Truckers tell California lawmakers to stay in their lane

Truckers are suing the state of California for passing a law that’s meant to protect gig workers by making it harder for companies to classify workers as independent contractors –– but also potentially putting 70k truckers out of a job.


November 14, 2019

As the original contractors of the open road, independent truckers take umbrage with a new California law that will make it harder for companies to classify workers as contractors. The California Trucking Association just filed a lawsuit challenging the law, which goes into effect next year.

Kiss my mud flaps

The law’s supporters say it will protect workers –– as many of them are struggling in the gig economy –– by ensuring companies can’t skimp on things like minimum wage, health insurance, and earned time off. But the trucking association says the law would be detrimental to interstate commerce… and slow the roll of some 70k independent truck drivers.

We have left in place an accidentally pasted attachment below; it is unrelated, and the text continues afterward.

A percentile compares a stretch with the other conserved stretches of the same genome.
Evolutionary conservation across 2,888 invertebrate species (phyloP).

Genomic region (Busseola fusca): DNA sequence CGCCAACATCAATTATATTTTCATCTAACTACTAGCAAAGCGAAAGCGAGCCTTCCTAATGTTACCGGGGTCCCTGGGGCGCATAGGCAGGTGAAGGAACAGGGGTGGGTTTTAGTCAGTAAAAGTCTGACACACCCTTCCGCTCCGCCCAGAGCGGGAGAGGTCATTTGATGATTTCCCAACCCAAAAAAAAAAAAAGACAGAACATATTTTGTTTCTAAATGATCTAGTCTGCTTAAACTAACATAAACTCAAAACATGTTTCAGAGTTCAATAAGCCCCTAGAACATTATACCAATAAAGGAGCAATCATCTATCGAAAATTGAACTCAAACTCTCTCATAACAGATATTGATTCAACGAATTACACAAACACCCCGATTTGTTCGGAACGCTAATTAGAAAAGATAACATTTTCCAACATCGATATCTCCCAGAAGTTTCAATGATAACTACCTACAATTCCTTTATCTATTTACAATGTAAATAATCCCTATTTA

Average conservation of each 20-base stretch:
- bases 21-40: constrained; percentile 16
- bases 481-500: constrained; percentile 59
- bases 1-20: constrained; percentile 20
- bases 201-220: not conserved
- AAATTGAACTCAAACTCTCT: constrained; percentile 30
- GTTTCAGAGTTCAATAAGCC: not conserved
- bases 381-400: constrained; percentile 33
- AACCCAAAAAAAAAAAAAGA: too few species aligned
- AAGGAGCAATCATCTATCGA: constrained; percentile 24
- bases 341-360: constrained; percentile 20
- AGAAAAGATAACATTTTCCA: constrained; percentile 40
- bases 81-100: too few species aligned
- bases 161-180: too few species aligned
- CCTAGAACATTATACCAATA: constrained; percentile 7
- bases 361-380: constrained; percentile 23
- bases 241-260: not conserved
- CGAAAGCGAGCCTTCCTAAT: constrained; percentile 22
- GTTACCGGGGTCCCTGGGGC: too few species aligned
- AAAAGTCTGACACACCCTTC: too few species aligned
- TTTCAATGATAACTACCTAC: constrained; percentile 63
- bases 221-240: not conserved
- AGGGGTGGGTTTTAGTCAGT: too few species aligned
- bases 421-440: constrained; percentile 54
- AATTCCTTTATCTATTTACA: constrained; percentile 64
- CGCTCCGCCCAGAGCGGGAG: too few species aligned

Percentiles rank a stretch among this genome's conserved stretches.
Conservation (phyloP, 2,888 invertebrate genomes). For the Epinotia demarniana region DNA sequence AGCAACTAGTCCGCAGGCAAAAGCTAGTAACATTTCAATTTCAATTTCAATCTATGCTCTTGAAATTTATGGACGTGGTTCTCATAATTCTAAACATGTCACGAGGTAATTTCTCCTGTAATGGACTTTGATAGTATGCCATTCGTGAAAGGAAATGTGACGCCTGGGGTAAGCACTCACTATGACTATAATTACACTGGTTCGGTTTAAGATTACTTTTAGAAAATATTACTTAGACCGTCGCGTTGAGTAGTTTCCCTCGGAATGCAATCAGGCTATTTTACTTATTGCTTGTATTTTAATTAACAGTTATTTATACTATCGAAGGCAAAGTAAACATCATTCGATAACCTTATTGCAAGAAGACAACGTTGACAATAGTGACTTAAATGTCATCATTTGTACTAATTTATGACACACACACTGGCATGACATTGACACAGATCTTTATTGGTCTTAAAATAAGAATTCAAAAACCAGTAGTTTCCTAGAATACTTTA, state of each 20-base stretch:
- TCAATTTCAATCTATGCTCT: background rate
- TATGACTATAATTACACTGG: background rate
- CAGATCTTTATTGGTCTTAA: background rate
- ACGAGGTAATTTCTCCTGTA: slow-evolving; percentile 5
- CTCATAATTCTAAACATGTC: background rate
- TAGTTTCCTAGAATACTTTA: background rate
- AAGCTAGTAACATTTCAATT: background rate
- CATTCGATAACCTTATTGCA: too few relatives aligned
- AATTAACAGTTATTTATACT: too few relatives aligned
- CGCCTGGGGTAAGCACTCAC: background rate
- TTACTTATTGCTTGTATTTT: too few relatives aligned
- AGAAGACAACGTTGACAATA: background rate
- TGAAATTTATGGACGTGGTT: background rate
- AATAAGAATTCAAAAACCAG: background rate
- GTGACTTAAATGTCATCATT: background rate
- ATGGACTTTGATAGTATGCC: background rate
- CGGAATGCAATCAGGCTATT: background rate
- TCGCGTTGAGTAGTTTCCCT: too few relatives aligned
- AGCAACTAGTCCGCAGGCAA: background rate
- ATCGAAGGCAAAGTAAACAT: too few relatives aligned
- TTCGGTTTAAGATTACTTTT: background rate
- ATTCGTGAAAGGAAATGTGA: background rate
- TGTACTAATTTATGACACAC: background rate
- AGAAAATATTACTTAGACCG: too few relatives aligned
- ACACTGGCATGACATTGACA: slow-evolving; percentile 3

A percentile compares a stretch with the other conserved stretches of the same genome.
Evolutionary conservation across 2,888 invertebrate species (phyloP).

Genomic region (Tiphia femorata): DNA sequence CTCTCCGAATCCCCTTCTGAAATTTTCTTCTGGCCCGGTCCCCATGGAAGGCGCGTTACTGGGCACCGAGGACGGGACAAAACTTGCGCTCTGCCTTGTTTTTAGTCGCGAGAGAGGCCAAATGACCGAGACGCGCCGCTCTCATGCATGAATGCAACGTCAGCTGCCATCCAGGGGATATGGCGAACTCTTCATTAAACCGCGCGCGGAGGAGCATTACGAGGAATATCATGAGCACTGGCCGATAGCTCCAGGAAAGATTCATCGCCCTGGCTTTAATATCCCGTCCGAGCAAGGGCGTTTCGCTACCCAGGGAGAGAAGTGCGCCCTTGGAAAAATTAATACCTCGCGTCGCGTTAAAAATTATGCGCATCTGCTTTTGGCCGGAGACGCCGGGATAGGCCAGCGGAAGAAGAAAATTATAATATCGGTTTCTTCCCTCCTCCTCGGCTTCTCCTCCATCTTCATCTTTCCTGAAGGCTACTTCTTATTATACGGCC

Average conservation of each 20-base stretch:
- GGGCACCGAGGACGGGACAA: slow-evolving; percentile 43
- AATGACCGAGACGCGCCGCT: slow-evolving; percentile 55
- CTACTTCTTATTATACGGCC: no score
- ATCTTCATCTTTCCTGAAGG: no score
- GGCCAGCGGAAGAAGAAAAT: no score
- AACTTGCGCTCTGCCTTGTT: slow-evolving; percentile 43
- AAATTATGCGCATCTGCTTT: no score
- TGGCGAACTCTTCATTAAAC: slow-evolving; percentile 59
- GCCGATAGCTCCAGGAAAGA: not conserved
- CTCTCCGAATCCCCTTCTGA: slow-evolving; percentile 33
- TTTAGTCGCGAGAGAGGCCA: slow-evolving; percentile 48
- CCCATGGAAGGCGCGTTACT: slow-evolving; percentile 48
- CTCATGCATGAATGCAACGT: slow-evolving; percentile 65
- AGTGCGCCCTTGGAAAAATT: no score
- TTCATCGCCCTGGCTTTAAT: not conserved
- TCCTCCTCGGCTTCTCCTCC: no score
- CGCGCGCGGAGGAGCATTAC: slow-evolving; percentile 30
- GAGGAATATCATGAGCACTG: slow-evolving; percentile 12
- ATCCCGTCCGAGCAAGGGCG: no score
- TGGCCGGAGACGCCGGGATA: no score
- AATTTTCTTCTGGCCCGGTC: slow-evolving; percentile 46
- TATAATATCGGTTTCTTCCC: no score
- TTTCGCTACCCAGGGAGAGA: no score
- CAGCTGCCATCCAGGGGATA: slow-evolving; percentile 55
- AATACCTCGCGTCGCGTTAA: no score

A California assemblywoman countered that lawmakers anticipated blowback from corporate entities, “especially those who have misclassified their workers for years.”

That means you, Uber

On that note, Uber’s not playing around, either. It plans to keep hiring drivers as independent contractors… and said if California wants to @ them, they can do it in court. Uber, Lyft and DoorDash also have vowed to join forces –– to the tune of $90m –– on a 2020 ballot measure to make roadkill of the law. 

As for the truck drivers, the trucking association says many who go independent are seasoned pros who are able to earn a greater living by setting their own schedules. These truckers invest as much as $150k into their rigs, and taking away their ability to pull paychecks would leave many of them stranded.

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